Traction Vasculogenesis: Experimental Vessel Elongation by Traction in Rat Model.
Microsurgeons often have to deal with vessel shortness in flap surgery and in direct anastomosis of vessels after trauma or resection. Inadequate length of vascular pedicle may obligate to change the option from pedicled to free flap. In addition, when a free flap is planned, if there are no available recipient vessels in proximity of the defect, there will be a need for an additional action to overcome this vascular gap.
This problem is conventionally solved by vein grafting. [1,2] Other efforts to obtain a pedicle of adequate length are reconnection of vascular pedicle to other vessels [3,4] and exploring an alternative pedicle for a certain flap. 
Tissue regeneration by mechanical forces is possible, as in tissue expansion and distraction osteogenesis principles. Tissue expansion is a commonly used technique to enlarge skin flaps and, at the same time, flap vasculature is enhanced. [6,7] New bone generation can be obtained by vectoral traction forces in distraction osteogenesis technique. [8,9]
Based on the capacity of regeneration of tissues under mechanical forces, we designed a study suggesting that isolated vessels can be elongated under traction vectors and provide an additional vessel length, maintaining their patency.
We applied daily gradual traction to rat femoral artery and vein, perpendicular to their course by the distractor body of an internal maxillofacial distraction osteogenesis system (Synthes, Inc., DePuy Synthes, Johnson & Johnson, Paramount Drive, Raynham, MA, USA). At the end of the traction period, vessel length, patency, and histologic findings were evaluated.
MATERIALS AND METHODS
The study was approved by the Animal Care and Use Ethical Committee. Thirty adult Wistar-Albino rats weighing an average of 300 g were used. They were kept in solitary cages and were fed with standard rat chow and tap water. Anesthesia was provided by 50 mg/kg ketamine and 15 mg/kg xylazine was given for analgesia and sedation.
Vessel elongation group (n = 15)
Under general anesthesia, the left femoral and flank regions were shaved. Femoral incision was done parallel to femoral vessels. Inguinal ligament was found and 20 mm of the vessel length was released distal to this point [Figure 1]. The femoral nerve was excised along this distance and the vessel branches (superficial epigastric artery and vein) were ligated and separated. Start and end points were marked with 10/0 nylon sutures placed on the adventitia. Blood flow was assured by milking test in both artery and vein. The vessels were wrapped in a 5 mm of soft silicone piece [Figure 2]. Subcutaneous dissection was done to place the traction device on the line that will pull the midpoint of the vessels at a 90 [degrees] angle. An incision was done on the left flank region and a pocket was prepared for device placement. The device was fixed to the underlying muscle tissue in two points to prevent axis deviation of the traction vector. Activation end was left outside the skin for daily turn [Figure 3]. Mobile end of the device was connected to the vessels through the silicone piece with 5.0 nylon suture. Incision was closed with running sutures. The traction was activated the next day of procedure. 1 mm traction per day (twice a day 0.5 mm with 12 h periods) was applied for 10 days and, on the 11th day, the animals were taken to operation for evaluation. The fibrotic tissues were cleaned and vessels were exposed. Patency was assessed by milking test. Artery and vein were then excised together from the start and end points that were marked before. They were put on moist gauze with no tension applied and length was measured. Then, the piece was kept in formalin solution for histologic evaluation. One of the animals in this group was selected randomly for angiographic imaging.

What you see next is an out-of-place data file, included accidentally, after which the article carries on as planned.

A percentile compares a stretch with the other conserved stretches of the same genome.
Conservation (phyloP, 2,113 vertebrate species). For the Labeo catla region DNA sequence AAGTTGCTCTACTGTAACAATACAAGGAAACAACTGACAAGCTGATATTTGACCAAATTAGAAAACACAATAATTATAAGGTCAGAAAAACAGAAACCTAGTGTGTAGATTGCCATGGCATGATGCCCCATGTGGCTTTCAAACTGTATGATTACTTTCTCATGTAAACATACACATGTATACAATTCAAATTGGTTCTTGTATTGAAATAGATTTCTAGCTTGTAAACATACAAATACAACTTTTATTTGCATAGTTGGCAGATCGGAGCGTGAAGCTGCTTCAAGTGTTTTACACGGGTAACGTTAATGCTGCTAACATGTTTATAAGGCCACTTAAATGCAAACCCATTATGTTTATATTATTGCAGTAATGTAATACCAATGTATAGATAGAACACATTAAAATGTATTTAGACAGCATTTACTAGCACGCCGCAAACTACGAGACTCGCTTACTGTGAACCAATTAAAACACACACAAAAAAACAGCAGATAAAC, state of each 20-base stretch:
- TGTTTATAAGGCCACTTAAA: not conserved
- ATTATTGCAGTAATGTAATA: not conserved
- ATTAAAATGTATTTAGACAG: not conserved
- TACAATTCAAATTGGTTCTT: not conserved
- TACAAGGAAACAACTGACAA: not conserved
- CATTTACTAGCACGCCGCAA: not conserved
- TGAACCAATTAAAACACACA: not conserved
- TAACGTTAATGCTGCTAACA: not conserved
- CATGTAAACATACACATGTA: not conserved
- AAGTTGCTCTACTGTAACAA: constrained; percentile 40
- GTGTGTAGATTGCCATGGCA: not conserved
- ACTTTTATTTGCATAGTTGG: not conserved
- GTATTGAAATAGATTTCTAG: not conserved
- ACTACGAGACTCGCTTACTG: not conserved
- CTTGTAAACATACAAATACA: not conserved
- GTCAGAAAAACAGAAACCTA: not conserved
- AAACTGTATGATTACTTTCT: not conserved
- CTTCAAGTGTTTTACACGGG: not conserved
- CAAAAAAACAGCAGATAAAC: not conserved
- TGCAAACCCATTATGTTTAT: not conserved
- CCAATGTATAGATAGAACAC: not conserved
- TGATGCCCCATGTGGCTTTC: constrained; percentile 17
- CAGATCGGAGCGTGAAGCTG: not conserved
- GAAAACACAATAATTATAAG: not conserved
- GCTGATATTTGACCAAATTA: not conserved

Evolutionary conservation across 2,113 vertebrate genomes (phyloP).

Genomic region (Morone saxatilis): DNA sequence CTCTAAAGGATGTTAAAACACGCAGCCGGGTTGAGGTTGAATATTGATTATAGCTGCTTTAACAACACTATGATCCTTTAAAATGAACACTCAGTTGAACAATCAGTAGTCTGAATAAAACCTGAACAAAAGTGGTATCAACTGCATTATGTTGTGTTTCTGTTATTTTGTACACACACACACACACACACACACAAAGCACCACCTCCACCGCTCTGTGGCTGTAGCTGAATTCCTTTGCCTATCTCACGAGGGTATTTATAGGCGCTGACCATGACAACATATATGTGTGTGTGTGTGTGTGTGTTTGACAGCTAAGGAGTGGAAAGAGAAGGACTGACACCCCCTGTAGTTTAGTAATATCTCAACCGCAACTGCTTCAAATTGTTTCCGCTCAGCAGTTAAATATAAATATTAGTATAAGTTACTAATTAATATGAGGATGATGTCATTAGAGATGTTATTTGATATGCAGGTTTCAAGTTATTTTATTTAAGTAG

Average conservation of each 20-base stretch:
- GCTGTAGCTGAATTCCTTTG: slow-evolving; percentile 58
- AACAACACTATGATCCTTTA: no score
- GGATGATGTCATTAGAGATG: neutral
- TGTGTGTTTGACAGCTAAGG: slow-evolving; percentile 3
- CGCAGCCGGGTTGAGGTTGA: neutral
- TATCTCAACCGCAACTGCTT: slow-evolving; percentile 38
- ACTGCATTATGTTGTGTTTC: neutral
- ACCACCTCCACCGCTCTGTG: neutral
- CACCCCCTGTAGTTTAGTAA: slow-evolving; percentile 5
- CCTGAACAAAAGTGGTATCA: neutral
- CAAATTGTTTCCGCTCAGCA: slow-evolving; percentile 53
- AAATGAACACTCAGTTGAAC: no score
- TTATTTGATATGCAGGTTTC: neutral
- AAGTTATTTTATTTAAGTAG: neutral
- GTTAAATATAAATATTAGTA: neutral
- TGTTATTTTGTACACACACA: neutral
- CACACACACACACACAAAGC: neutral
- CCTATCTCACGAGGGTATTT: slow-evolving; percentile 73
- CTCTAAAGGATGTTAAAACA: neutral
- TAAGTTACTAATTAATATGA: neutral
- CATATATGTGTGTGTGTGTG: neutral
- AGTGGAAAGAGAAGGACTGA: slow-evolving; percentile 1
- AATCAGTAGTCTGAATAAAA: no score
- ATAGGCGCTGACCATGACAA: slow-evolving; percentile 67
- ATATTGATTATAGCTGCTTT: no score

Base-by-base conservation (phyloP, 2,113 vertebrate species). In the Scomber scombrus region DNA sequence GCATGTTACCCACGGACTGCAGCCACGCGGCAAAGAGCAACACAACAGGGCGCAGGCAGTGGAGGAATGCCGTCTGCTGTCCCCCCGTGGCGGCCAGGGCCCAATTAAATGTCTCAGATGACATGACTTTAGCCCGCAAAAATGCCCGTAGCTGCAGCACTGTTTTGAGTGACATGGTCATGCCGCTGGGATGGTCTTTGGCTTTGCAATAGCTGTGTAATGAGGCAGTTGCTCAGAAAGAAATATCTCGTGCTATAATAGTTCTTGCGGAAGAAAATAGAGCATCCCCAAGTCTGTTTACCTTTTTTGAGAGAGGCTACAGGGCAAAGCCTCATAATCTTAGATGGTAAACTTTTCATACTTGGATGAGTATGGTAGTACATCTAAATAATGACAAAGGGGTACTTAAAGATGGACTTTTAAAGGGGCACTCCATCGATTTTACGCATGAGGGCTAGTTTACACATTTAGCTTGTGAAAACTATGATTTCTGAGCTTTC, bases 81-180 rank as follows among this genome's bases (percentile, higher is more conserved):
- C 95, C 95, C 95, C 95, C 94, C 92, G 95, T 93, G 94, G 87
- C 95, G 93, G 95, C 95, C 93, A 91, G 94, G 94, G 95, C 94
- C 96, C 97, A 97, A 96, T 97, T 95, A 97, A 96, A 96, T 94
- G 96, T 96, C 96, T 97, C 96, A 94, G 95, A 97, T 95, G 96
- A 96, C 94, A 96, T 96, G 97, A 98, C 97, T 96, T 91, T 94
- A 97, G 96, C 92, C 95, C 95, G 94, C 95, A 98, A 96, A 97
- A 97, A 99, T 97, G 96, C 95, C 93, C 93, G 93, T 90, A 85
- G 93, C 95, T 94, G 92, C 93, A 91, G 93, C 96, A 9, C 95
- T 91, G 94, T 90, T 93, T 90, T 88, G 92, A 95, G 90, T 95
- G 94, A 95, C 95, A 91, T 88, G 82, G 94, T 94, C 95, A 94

Control group (n = 15)
Vessel preparation was done similar to the experimental group. Traction device was not placed and traction was not applied. On the 11th day, the animals were re-operated, and patency and length were assessed in the same way and vessels were biopsied for histologic analysis. One of the animals in this group was selected randomly for angiography.
The vessel samples were preserved in formalin solution and paraffin blocks were prepared. 5. [micro]m cross sections were taken with microtome and the sections were stained with hematoxylin and eosin.
All data were entered in PASW 18 (SPSS, IBM Corp., Armonk, NY, USA). Mann-Whitney test and Fisher's exact test were applied for data analysis.
One animal from each group was selected randomly. Under general anesthesia, the traction device was removed and the patency of femoral vessels was evaluated by milking test like the rest of the group. Later, 5 cc of lead oxide solution was given into the left ventricle of the heart. After sacrification, detailed angiographic images were taken under digital mammography device (Selenia Dimensions, Hologic, Inc, MA, USA). Then, the vessels were biopsied.
When the femoral region was reopened, there was significant fibrosis in the traction group, both in vascular bed and vessel periphery, sticking the artery and vein together [Figure 4, right]. Major fibrotic tissues were cleansed; the artery and vein were separated again and prepared for milking test and sampling. In the control group, fibrosis was less and the vessels were found adhered to their beds, with a shiny biofilm covering them [Figure 4, left]. The artery and vein were prepared for milking test and sampling.
Vessel length results
Mean length of vessels in the control group was 12.86 mm (11-15 mm, standard deviation [SD] = 1.30) and 21.93 mm (19-25 mm, SD = 1.70) in the traction group [Figures 5 and 6]. When evaluated with the Mann-Whitney test, the length of vessels in the traction group was found significantly higher than that of the control group (P = 0.000).
Vessel patency results
In the control group, all arteries and veins were patent when assessed by milking test (n = 15). In the traction group, there were thromboses in 20% (n = 3) of the arteries with accompanying veins. There was no isolated arterial or venous thrombosis [Figure 7]. When evaluated with Fisher's exact test, there was no statistical significance found between patency rates of traction and control groups (P = 0.224). In the traction group, the increase in vessel length was not correlated to increased thrombosis rates (P = 0.769).